And as with all updated rules in NASCAR, they also added more specifications when it came to grill tape. On April 3rd, 2022, Kyle Busch and his team were penalized for adding grill tape. However, they were aware of the rule, having intended to add tape to the brake duct instead of the grill.
The incident occurred at the Richmond Raceway, where NASCAR black flagged Busch on lap 345 for the infraction. Busch’s crew chief was aware of the mistake but did not correct it because he felt the tape would not stick.
The delayed penalty came because NASCAR needed time to review Busch’s pit stops to ensure the team put the tape there. Sometimes, grills can catch unwanted debris, which is not a punishable offense by NASCAR, and they had to rule out this possibility when reviewing Busch.
Since NASCAR penalized Busch for the incident, you may be asking whether they banned grill tape outright or if Busch’s team just put too much tape onto the grill. The answer is that with the addition of the hood vents, NASCAR has since banned the use of grill tape.
Busch was running in sixth place when NASCAR summoned him to the pits. After losing a lap, he was unable to win a lucky dog or race his way back onto the lead lap, and he ended up finishing in ninth.
NASCAR is always making adjustments to its rules, especially as they get a better feel for their current generation of cars.
You saw this occur with the Car of Tomorrow (CoT) when they did away with the cars’ wings in favor of the familiar rear spoiler. This occurred in 2010, 3 seasons before the Generation 6 car debuted.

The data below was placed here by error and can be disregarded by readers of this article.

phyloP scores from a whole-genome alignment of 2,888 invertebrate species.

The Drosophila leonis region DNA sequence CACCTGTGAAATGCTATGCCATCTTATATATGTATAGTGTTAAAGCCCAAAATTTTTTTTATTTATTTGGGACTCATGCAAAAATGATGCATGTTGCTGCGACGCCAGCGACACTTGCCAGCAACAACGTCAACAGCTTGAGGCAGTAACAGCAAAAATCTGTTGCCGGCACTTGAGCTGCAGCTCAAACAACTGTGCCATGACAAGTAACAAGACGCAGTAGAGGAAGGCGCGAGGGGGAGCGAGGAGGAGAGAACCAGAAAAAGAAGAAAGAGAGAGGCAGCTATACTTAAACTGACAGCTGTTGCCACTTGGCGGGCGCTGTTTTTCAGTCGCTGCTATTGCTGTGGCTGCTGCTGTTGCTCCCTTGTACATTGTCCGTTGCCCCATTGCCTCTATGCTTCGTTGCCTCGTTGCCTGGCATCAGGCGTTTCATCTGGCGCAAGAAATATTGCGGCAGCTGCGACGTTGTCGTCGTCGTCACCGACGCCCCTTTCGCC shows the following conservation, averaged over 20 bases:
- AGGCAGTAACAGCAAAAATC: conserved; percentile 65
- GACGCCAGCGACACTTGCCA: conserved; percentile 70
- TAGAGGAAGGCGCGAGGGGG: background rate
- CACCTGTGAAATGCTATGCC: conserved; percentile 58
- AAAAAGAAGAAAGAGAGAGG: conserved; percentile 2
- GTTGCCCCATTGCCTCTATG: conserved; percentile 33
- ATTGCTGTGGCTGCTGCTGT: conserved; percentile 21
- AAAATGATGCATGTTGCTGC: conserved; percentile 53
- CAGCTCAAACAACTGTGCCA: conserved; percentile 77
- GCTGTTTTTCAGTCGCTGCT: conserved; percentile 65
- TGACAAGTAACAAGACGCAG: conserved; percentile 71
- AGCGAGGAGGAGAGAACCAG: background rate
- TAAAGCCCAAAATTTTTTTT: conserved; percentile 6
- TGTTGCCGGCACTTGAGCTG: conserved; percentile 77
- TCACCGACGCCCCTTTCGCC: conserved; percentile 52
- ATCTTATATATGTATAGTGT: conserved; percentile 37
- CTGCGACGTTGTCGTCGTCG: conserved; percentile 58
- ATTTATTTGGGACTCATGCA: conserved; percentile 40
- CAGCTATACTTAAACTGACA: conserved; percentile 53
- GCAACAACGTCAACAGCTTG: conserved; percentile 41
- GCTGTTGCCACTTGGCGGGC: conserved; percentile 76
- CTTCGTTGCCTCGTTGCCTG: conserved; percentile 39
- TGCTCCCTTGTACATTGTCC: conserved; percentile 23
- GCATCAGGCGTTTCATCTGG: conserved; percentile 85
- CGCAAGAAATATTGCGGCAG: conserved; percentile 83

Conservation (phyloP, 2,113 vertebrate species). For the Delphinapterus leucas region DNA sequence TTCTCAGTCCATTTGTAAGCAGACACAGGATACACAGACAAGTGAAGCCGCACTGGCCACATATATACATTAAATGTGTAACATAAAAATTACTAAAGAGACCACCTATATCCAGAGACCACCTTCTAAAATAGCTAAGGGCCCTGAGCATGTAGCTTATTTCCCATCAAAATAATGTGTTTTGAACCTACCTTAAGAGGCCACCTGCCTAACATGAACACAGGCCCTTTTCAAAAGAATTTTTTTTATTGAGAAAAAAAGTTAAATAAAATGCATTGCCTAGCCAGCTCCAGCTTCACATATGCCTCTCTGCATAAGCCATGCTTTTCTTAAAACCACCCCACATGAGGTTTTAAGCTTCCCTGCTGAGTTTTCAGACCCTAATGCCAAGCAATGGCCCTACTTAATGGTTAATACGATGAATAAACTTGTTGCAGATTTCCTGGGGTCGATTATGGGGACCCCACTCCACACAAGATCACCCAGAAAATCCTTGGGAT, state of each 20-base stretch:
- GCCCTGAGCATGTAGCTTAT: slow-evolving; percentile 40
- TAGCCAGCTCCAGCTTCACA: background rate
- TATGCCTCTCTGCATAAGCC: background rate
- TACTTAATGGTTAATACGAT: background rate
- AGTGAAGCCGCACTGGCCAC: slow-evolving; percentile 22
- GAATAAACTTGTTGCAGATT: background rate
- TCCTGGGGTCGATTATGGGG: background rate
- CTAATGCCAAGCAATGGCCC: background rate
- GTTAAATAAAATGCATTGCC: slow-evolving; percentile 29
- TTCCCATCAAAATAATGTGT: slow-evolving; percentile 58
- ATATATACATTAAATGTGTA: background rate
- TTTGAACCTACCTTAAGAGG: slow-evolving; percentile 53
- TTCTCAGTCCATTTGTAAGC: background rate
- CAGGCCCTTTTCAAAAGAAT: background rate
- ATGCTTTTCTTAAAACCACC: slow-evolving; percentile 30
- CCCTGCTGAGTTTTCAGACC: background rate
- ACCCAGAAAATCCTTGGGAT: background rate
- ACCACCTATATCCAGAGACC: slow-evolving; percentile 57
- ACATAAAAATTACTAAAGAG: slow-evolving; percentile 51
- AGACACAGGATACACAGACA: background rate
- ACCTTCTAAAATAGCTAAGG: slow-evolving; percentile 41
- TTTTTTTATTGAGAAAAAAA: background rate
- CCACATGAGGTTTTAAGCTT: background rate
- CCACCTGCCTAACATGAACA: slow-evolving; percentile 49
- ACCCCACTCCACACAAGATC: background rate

If NASCAR starts to have issues with the vented hoods that causes them to make changes to the Next Gen car, expect the grill tape to return. However, if the hoods prove to be popular and simultaneously keep the cars better planted, do not expect NASCAR to return to using grill tape.
Grill tape is nothing more than a cost-effective way of modifying a machine that costs hundreds of thousands of dollars to build. Since grill tape is so simple, some may cry placebo effect and claim it’s just a belief and not a proven tactic to keep previous generations of NASCAR cars performing optimally. But in 2016, NASCAR’s YouTube channel interviewed expert Chris Rice on the subject.
When you drive road cars, you will see your gauge that holds a C on the far left and an H on the far right. Ideally, you want the needle to stay in the middle to keep the car running at optimal temperatures.
For NASCAR cars, there are only gauges that tell teams how hot the car is. Rice stated that by adding grill tape, they are optimizing motor temperature, meaning NASCAR teams want a constant temperature in the car during the race, between 230 and 240 degrees.
The 230 to 240-degree temperature allowed the cars’ engines to race fully optimized. However, you may have noticed that at some events, teams used less tape.
Weather plays an important role in NASCAR. In the case of grill tape, teams pay attention to the wind tunnel. Depending on the wind tunnel, teams may place tape only on the left side, or they may completely cover the bottom half of the car with grill tape.
When they placed tape on the left side of the car, they dubbed it maximizing side force. This often occurred at tracks where the weather was cooler, such as during the spring race at Atlanta.
Grill tape was used by NASCAR teams to maximize the aerodynamics of the cars. With the advent of the Next Gen car, things changed, given the vents at the top of the hoods. Grill tape may return in the future, but only if NASCAR does away with the vented hoods.